The question of the Trump administration’s response to anti-Semitism became murkier the next day, when the president held forth for an hour and a quarter, following the announcement that he was naming Alexander Acosta as his choice for Secretary of Labor. (His previous nominee, Andrew Puzder, the fast-food burger CEO, withdrew his name from consideration in the face of significant opposition.)

The Feb. 16 press conference, which was mainly a testy harangue against what the new president sees as “fake news” and “fake media,” included a question from Jake Turx, an Orthodox Jew and writer for Ami Magazine.

Turx, wearing a velvet yarmulke with his Twitter handle embroidered on the front (@JakeTurx),asked, or tried to ask, Trump: “I haven’t seen anybody in my community accuse either yourself or anyone on your staff of being anti-Semitic… However, what we are concerned about, and what we haven’t really heard being addressed, is an uptick in anti-Semitism and how the government is planning to take care of it. There have been reports that 48 bomb threats have been made against Jewish centers all across the country in the last couple of weeks. There are people who are committing anti-Semitic acts or threats…”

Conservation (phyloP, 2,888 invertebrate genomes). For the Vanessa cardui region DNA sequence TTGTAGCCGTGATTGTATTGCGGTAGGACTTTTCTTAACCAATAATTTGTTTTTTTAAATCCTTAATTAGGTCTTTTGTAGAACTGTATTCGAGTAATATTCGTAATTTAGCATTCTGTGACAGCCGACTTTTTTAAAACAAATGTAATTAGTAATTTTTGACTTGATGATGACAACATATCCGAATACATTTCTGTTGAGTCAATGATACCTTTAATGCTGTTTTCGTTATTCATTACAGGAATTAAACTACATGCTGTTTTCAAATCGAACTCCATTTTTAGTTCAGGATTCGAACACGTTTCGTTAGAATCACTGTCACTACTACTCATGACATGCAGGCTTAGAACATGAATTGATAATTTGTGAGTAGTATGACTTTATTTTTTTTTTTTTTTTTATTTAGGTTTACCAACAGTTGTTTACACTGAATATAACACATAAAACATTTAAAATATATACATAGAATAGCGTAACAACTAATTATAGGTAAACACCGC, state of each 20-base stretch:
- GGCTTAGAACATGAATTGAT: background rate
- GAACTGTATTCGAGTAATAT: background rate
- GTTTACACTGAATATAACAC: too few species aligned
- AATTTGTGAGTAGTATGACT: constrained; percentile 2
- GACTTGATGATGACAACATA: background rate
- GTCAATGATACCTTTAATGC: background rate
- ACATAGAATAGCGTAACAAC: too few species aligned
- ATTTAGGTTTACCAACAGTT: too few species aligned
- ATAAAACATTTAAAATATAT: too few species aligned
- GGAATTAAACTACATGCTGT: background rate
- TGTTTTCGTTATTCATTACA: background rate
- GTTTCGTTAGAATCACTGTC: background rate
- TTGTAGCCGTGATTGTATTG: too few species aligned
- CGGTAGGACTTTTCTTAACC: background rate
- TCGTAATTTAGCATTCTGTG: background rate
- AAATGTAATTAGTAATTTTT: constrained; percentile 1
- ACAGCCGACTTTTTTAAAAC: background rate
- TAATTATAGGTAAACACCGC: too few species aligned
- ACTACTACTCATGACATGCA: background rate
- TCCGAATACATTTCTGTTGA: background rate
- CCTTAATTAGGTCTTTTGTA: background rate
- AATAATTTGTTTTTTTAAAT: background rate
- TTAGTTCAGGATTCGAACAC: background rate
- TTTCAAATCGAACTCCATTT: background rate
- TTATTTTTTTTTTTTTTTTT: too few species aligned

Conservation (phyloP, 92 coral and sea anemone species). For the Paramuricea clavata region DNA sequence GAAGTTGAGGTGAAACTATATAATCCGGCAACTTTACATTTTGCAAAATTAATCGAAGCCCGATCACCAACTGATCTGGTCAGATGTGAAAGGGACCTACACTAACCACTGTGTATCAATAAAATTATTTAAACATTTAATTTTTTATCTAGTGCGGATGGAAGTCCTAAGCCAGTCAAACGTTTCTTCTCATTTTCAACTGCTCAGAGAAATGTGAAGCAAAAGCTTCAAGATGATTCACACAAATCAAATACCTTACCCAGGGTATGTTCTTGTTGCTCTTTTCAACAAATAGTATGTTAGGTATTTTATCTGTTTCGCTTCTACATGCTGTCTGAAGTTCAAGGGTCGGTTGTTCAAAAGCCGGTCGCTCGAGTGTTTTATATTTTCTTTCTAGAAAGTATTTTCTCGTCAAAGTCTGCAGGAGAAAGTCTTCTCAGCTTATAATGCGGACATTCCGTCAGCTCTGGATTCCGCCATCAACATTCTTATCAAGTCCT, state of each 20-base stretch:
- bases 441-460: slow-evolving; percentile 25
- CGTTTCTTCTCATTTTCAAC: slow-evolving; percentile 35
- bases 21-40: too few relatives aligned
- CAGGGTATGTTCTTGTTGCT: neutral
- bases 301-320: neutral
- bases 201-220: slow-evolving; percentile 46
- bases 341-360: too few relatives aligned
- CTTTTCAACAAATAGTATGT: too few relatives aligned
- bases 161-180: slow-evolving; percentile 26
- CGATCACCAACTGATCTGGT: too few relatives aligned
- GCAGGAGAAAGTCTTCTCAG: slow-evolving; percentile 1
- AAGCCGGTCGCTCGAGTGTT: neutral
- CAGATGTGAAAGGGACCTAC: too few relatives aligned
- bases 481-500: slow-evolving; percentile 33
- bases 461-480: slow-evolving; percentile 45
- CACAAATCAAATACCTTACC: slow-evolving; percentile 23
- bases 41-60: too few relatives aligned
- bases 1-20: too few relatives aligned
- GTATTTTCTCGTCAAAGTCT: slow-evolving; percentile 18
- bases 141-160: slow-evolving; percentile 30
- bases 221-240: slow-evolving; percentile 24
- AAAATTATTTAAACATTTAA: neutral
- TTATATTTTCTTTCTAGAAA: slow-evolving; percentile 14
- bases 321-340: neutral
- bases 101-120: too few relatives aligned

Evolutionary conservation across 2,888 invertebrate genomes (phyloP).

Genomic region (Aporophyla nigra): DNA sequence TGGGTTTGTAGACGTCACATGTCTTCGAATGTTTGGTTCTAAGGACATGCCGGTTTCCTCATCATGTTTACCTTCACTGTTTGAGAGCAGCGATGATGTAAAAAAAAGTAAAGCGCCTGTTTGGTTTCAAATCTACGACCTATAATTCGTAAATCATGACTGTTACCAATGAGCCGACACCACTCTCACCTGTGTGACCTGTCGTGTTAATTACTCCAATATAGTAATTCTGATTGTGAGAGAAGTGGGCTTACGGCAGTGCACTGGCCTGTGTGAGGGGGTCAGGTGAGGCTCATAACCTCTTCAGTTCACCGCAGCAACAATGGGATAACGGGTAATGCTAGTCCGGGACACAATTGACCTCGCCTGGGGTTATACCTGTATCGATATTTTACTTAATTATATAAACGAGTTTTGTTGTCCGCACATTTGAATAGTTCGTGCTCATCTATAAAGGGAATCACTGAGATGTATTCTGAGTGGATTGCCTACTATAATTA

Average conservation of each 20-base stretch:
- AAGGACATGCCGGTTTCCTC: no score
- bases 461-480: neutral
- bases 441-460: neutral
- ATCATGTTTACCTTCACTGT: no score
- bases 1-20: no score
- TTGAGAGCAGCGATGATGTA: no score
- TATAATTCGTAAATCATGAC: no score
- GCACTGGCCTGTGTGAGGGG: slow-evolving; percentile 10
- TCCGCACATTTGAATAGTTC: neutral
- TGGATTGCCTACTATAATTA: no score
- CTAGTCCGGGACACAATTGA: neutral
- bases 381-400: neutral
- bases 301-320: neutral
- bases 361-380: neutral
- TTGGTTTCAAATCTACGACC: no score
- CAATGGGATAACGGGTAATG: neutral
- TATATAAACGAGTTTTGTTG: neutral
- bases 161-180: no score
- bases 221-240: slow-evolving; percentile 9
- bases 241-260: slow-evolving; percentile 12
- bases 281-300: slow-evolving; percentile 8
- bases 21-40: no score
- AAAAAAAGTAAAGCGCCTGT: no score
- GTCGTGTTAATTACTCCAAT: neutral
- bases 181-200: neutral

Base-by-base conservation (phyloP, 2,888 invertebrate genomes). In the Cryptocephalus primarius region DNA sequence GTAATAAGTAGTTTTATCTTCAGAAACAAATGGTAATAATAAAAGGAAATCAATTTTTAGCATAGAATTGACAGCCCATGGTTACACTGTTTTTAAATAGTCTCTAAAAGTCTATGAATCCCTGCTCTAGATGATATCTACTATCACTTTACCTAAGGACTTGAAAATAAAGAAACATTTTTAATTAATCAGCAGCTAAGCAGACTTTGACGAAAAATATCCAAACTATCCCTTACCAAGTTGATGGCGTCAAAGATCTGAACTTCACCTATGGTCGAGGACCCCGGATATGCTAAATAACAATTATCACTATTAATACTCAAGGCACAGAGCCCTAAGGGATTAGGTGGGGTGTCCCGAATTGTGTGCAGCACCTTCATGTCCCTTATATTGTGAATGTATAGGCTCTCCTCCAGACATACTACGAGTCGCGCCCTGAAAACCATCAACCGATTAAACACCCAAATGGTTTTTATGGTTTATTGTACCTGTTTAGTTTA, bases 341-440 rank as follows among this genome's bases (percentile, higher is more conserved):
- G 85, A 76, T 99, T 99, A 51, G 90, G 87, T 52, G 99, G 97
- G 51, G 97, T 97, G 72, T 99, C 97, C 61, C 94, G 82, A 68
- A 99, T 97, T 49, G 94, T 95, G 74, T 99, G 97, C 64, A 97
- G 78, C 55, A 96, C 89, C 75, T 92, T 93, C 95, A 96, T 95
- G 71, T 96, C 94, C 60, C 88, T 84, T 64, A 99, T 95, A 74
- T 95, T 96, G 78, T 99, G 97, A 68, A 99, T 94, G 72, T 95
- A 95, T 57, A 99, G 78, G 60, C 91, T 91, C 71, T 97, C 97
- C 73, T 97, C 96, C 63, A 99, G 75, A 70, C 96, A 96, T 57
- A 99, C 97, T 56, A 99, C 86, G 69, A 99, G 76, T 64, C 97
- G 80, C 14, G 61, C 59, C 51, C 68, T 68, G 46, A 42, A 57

Note that Turx explicitly said that he was not accusing Trump or anybody on his staff of being anti-Semitic.

The president, however, apparently heard something different and interrupted the Jewish reporter: “He said he was gonna ask a very simple, easy question. And it’s not, it’s not, not — not a simple question, not a fair question. OK, sit down, I understand the rest of your question.

“So here’s the story, folks. Number one, I am the least anti- Semitic person that you’ve ever seen in your entire life. Number two, racism, the least racist person. In fact, we did very well relative to other people running as a Republican — quiet, quiet, quiet.

“See, he lied about — he was gonna get up and ask a very straight, simple question, so you know, welcome to the world of the media. But let me just tell you something, that I hate the charge, I find it repulsive.”

There was no “charge” of anti-Semitism made by Turx, who seemed to be nonplussed by Trump’s angry and bullying response.